HMS Enterprise

The docking position for HMS Enterprise in Plymouth Naval DockyardAll at Cutlers are very proud of our links with HM Armed Forces. Our particular link with the Royal Navy is with HMS Enterprise, which is not part of Starfleet Command but a naval survey ship. We had enjoyed this link since she was commissioned in 2003.

In the last year, we have given a grant towards the refitting of the lower ratings’ Mess,(using a bequest given by the late Past Master Patrick Burke). For a number of years, we have also given an annual Cutlers’ Prize to the member of the ship’s company whom the Commander Officer considers has contributed most to the well running of the ship during that year. This year the Cutlers’ Prize has been awarded to LCIS Richardson. [For those like me who are ignorant about all things military, LCIS stand for a Leading Hand who is a Communications and Information Specialist; more information about Naval ranks may be found here]. The citation for this year’s Cutler’s Prize prepared by the Captain of HMS Enterprise, shows a remarkable commitment to duty.

“LCIS Richardson joined HMS Enterprise in January 2013. He is part of the Communications and Information Systems Sub-department which has recently been subsumed by the Weapons Engineering Department and transferred from the Warfare Department. His role includes establishing secure and non-secure external communications from and to HMS Enterprise. Additionally, due to the advances in technology in recent years, this role has evolved significantly from the ‘Radio Operator’ of old to a more systems manager with communicator sub-skills.

LCIS Richardson with Past Master Adam Traill and the Valiant Clerk, Rupert Meacher, in Cutlers' Hall in February 2015“In August 2013, HMS Enterprise was upgraded with the latest IT Infrastructure, replacing a system designed in the 1990s. In brief, this is a commercial ‘off the shelf’ Local Area Network of computers around the ship for administrative tasks and records management, similar to almost every modern office in any commercial company adapted for afloat military use. It allows greater levels of electronic ways of working in a shared environment. Although not technically trained, LCIS Richardson underwent comprehensive training prior to the installation of the system in the ship, often having to forego leave periods due to the timing of the courses. His role is primarily system housekeeping and maintenance of individual log-ins and security permissions. However, due to the loss of the technical support personnel elsewhere in the department, he has had to ‘step up to the plate’ and deliver more than his Terms of Reference to ensure the compliant and functional running of the system. Due to the more complex nature of this system in relation to its predecessor, it is manpower intensive and involves significant interaction by the maintainers.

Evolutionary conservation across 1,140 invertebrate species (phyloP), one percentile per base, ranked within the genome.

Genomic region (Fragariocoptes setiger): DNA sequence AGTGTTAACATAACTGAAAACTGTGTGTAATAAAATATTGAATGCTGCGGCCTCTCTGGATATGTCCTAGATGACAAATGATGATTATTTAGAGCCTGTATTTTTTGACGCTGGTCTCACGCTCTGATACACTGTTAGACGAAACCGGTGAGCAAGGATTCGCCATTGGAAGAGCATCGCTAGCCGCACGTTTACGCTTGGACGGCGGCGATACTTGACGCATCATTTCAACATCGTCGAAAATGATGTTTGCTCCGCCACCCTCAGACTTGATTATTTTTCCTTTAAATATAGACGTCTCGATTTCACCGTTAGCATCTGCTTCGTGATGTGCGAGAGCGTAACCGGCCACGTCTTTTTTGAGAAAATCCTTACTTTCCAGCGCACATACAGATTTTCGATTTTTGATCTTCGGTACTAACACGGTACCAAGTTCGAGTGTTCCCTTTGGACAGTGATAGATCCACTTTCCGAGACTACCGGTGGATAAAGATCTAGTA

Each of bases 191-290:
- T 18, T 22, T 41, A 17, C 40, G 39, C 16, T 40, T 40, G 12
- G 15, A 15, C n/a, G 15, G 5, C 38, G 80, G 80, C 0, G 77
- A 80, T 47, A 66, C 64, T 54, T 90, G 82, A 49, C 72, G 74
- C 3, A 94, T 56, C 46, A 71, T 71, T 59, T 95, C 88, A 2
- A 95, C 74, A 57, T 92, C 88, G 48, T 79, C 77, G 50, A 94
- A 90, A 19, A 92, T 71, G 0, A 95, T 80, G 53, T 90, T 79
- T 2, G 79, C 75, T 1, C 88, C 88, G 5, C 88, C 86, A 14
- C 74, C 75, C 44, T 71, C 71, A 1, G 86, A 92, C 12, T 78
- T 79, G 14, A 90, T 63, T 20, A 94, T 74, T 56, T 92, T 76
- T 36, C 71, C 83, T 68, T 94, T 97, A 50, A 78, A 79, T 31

“As mentioned, gapping onboard since installation, and the first-year teething issues of its operation, has loaded LCIS Richardson’s daily task to the point that, to install patches and hotfixes in a timely manner, he has frequently volunteered to do this overnight so as to afford the least impact on the ship’s company. Thankfully the teething problems are being overcome but the additional workload will persist for quite some time yet and through LCIS Richardson’s effort HMS Enterprise is one of the better ships in the Fleet for managing patch installation.

“Mid year, when HMS Enterprise was three months into her latest 22 month operational deployment, and just prior to the evacuation of British Nationals from Tripoli, LCIS Richardson demonstrated his dedication and commitment to the ship when his opposite number injured himself to the point of being unable to remain onboard. Without hesitation, and despite being on paternity and watch rotation leave, LCIS Richardson returned to the ship in order to ensure minimal impact was felt onboard as the ship was at a critical point of the deployment.

A member of the crew of HMS Enterprise on exercise near Plymouth in May 2014“Although not alone in this selfless commitment to HMS Enterprise, his approach to his job (coupled with his additional parental duties with the recent addition to the Richardson household), the intensity of the FOST Basic Operational Sea Training (a tough five period week training period for the whole ship) prior to deployment, he has maintained in his own unique style, a high level of service delivering output on all fronts.

“The nomination for the award for this year has been hotly debated, as there are other strong contenders but it is the continued effort that has taken place behind the scenes over the past 20 months that it is felt should be recognised with this award”.

LCIS Richardson came to Cutlers’ Hall in early February 2015 to receive his well deserved prize, and to have have lunch with Past Master Adam Traill and our Clerk, Rupert Meacher.

A right motley crew of Cutlers on board HMS Enterprise in May 2014In May 2014, several members of the Cutlers were greatly privileged to spend a day on HMS Enterprise just before she left Plymouth for an 18 month tour of duty. We were given an inkling of the many challenges that modern sailors face and we were all highly impressed by the professionalism and dedication of the entire crew to the ship and the task in hand. We look forward eagerly to learning more about her activities in the months ahead.